Comic Picks By The Glick

B.P.R.D.: Hell on Earth vol. 12 — Metamorphosis

January 22, 2016

Not only is this a volume all about the organization’s ectoplasmic medium Johann, it’s also the concluding chapter to the story of Pvt. Patrick Redding that was started in “Sledgehammer ‘44.”  Things start off on a down note as Johann finds himself to be at odds with the members of his current team after a mission for unspecified reasons.  We eventually find out that these reasons involve the death of a much-liked (by this writer at any rate) member of the B.P.R.D. team and the subsequent step Johann took with his corpse to ensure their mission was completed.  It leaves him feeling that he has lost touch with his humanity and a subsequent re-visit to the mission site to fix that has the side effect of making him realize how fragile he is against the monsters his organization fights against on a daily basis.  This leaves Johann to investigate the mystery of the Sledgehammer armor as the fight comes to the B.P.R.D.’s front door.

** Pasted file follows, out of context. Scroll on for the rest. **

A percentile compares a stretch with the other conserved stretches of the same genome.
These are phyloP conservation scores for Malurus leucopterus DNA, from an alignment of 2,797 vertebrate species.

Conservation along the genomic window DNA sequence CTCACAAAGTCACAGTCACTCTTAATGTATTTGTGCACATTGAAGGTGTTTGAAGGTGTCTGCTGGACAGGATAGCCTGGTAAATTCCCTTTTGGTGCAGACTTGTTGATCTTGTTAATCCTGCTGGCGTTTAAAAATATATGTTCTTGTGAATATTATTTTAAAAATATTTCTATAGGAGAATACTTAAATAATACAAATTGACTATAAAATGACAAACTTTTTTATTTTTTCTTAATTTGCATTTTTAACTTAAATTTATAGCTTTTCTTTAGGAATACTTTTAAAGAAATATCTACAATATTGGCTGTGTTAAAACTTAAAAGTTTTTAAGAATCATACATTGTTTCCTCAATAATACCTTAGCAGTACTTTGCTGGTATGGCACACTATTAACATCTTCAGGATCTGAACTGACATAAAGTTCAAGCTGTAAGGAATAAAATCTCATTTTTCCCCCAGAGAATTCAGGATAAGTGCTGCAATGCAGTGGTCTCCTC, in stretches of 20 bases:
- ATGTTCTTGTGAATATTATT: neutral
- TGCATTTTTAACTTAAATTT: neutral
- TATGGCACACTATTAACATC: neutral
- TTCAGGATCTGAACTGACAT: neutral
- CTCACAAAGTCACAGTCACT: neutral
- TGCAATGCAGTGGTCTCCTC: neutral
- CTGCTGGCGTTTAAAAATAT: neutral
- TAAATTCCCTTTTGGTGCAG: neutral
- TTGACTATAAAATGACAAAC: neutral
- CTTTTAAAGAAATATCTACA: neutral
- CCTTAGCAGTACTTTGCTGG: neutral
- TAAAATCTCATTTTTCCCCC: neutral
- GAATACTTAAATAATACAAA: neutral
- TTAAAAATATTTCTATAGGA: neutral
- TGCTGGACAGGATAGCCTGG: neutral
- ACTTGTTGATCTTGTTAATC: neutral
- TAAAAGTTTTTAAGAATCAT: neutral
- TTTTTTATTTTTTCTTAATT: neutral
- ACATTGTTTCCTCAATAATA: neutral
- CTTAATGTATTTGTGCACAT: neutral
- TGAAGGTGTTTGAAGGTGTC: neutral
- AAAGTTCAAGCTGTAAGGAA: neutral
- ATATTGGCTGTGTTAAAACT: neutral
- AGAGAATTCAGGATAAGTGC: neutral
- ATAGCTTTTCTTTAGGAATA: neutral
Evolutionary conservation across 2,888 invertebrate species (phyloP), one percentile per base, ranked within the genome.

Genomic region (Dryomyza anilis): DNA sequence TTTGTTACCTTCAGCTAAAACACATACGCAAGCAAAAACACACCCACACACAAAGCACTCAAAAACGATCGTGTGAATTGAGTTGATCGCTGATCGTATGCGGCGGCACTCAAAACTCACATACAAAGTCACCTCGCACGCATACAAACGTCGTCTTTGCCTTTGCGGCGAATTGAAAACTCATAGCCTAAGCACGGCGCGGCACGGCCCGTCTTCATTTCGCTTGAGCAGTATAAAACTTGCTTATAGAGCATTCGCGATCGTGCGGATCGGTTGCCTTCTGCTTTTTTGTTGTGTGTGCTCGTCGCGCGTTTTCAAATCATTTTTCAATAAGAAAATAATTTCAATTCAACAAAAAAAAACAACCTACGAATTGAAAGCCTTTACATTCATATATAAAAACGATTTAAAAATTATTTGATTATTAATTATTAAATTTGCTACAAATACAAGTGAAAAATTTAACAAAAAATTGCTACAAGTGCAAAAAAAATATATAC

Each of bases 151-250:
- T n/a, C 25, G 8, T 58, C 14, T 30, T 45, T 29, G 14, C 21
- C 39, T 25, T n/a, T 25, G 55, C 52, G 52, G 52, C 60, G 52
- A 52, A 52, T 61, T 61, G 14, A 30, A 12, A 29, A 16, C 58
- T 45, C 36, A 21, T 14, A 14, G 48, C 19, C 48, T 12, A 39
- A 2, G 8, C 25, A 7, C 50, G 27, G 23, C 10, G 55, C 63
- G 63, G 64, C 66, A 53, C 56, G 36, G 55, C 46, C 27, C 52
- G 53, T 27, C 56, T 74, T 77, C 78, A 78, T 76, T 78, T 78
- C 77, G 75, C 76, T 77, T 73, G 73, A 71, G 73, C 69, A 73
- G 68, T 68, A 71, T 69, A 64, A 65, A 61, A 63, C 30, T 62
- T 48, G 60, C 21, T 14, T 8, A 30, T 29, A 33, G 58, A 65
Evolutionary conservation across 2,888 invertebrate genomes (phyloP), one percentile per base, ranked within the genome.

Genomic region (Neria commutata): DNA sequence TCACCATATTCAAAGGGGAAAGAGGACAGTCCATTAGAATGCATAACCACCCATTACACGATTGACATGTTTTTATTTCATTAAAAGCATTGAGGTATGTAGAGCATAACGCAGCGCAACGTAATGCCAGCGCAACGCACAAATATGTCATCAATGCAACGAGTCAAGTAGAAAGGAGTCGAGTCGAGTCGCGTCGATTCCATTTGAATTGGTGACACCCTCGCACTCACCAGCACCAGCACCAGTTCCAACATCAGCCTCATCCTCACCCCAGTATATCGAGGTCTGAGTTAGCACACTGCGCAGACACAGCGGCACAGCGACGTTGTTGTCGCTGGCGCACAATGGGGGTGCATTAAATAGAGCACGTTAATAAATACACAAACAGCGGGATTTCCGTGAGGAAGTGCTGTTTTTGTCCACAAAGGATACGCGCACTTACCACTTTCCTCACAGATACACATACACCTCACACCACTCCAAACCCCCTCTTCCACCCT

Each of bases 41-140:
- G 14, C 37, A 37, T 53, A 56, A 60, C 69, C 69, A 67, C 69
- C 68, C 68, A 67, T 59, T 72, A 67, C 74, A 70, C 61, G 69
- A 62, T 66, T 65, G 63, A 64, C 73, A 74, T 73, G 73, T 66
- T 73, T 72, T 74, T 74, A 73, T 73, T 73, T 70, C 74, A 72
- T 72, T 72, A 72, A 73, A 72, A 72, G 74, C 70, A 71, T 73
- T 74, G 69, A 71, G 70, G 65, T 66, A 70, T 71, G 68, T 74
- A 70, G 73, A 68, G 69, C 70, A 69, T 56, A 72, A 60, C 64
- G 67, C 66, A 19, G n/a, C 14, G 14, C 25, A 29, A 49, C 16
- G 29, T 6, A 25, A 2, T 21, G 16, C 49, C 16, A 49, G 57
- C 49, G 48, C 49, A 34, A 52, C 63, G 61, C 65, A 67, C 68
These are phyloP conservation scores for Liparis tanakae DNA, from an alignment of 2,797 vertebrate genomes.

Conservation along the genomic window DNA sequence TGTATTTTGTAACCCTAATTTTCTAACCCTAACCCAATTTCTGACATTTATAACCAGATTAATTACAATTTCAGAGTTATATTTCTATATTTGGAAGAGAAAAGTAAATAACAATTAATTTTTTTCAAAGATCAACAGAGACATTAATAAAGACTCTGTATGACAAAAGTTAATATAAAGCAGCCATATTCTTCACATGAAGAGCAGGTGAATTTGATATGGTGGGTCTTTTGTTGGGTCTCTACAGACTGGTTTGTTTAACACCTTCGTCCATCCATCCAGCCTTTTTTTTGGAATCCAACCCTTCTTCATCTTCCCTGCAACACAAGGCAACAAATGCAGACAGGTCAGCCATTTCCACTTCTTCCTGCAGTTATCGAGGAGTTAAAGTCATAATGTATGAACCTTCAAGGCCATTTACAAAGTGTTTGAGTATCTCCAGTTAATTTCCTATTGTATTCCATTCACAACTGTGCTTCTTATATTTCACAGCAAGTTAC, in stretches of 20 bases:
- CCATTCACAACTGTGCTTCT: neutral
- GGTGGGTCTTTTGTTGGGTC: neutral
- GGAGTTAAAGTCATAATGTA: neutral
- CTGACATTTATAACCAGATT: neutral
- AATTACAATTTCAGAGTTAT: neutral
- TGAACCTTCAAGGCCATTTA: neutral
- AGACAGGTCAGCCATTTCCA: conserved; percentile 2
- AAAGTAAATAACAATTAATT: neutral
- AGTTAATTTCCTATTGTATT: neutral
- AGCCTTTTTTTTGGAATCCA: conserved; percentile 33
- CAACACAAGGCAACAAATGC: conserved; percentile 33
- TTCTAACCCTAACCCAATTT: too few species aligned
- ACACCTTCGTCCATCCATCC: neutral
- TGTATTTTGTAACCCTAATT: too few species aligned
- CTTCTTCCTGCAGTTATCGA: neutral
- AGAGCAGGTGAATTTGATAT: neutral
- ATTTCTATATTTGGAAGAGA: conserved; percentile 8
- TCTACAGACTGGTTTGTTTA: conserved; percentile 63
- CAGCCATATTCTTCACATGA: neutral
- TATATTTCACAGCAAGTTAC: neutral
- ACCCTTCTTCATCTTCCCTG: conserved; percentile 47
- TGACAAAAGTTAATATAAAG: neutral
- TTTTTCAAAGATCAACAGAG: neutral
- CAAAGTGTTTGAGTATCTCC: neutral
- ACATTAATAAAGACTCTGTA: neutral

As you can see, this is meant to be a big turning point for Johann.  Shame it doesn’t come off that way.  Mignola and Arcudi bring up various plot points regarding the character to try and drive home the fact that he’s at a crossroads, but most of it feels like a bunch of huffing and puffing in order to get the character where he needs to be at the end of volume.  That’s not to say that their efforts don’t result in some good material.  The reasons Johann’s team has for not wanting to work with him anymore are disturbingly well-founded and the graveside scene between the medium and the dead member of the team manages the neat trick of being both affecting and creepy.  Yet even if there are interesting things in the story, it still feels like one where the creators had a very good idea of where they wanted to end up and not as much of one with how to get there.  Also, “Sledgehammer ‘44” is required reading if you want to get the most out of the latter half of this volume since it’s almost a direct continuation of the story that was told there.  “Metamorphosis” is a misfire, but one not without its merits -- including some great art from Peter Snejbjerg and Julian Totino Tedesco.

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